Prophecy; June 26, 2020


Jeremiah 14:14 Then the Lord said to me, “The prophets are prophesying lies in my name. I have not sent them or appointed them or spoken to them. They are prophesying to you false visions, divinations, idolatries and the delusions of their own minds.”

Jeremiah dealt with false prophets a good bit, and it often wasn’t pretty. Today in secular society we have economists and pollsters and various other pundits who make predictions all the time, and hope we don’t pay attention to what a ridiculously small percentage of those predictions are accurate. We do have people who operate as prophets in the Biblical sense, but they aren’t trumpeted on cable news. The point is, anyone who makes statements about the future should do it in humility, and doubly so if their statements are couched in spiritual terms. The New Testament pattern of genuine prophecy does include speaking of the future, but it is far more a speaking out of whatever God is saying, whether it deals with the future or not. Outside of Pentecostal/Charismatic circles the term, prophecy, is seldom used, but there is an assumption that preachers are speaking for God. The widespread use of the title, Reverend, is an indication of that. Today there are people who go by that title who, if they are speaking, can be safely assumed NOT to be speaking what God is saying! They fit into the description in this verse very well. No human prophet is infallible, but as the saying goes, even a stopped clock is right twice a day. Paul had some excellent advice on the subject: “Do not put out the Spirit’s fire; do not treat prophecies with contempt. Test everything. Hold on to the good. Avoid every kind of evil.” (1 Thessalonians 5:19-22) Every genuine believer has the Holy Spirit to act as a filter, a gateway to admit God’s truth and shut out lies. We’ve got to ask Him, and trust Him, to do that. Sometimes God says things that don’t “tickle our ears” and delight us, so we must be careful not to reject strong words out of hand, but we conversely must not think that if it’s good, it can’t be God.

This is extremely applicable to me, because I am called as a pastor and teacher and I seek to preach prophetically. I haven’t done much predictive prophecy, but any time I open my mouth I desire that it be God speaking through me. At times I almost envy preachers who “preach through” a book of the Bible, because they never have to wonder what their next message is going to be. At the same time, they often work hard in preparing their messages, whereas I seldom spend a lot of time in direct sermon preparation, but rather “receive messages whole,” as it were, just making an outline of what I feel the Lord is saying. Most of the time when I am preaching I include things that didn’t occur to me at all when I was making the outline! I sometimes feel a little guilty at not laboring over messages, when so many great preachers have done that, but my real preparation time has been the years I have spent with a consistent devotional life, seeking the Lord every morning and talking with Him throughout each day. Usually the Lord indicates what the message is going to be fairly early in the week, and I can get mildly anxious when that doesn’t happen. It was that way this week, but yesterday as I was posting to my blog I felt a confirmation, so now I need to get that into an outline. The important thing is that I say what God wants me to say and not say anything He isn’t saying. If I will do that, I will be safely out of the group described in this verse, and the Body of Christ will be built up.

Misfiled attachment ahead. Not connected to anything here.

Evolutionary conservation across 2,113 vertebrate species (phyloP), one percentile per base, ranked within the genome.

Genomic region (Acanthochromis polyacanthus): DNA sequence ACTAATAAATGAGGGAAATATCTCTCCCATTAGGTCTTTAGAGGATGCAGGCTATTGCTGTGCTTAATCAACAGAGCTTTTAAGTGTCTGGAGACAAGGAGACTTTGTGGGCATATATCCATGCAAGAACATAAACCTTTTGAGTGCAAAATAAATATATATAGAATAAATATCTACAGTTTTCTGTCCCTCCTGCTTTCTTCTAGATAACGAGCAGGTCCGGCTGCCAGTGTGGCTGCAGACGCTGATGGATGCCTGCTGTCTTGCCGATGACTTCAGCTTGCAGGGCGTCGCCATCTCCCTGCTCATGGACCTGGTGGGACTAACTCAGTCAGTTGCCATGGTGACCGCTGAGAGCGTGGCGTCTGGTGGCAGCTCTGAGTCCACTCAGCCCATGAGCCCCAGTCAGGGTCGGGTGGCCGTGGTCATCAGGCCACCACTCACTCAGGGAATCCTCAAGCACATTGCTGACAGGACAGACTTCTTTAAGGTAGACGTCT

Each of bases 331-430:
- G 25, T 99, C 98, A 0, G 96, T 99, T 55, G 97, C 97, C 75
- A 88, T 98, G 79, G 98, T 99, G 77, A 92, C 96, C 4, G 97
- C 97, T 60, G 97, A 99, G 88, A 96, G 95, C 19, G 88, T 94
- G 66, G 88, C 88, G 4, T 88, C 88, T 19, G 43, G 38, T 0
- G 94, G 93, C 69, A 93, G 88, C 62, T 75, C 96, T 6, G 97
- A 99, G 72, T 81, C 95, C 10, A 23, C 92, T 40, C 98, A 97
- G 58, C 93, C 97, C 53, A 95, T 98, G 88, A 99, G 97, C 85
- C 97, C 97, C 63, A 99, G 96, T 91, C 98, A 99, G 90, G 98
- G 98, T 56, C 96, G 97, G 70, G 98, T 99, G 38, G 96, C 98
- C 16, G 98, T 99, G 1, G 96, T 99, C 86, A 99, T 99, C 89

Father, thank You for this reminder. You have been saying a good bit to Cathy and me recently that hasn’t been stuff I was to speak to the congregation. Help me not close my ears to anything You are saying, but protect me from the lying onslaughts of the enemy, so that I may walk freely in Your truth and lead others to do likewise, for Your glory. Thank You. Praise God!

About jgarrott

Born and raised in Japan of missionary parents. Have been here as an adult missionary since 1981.
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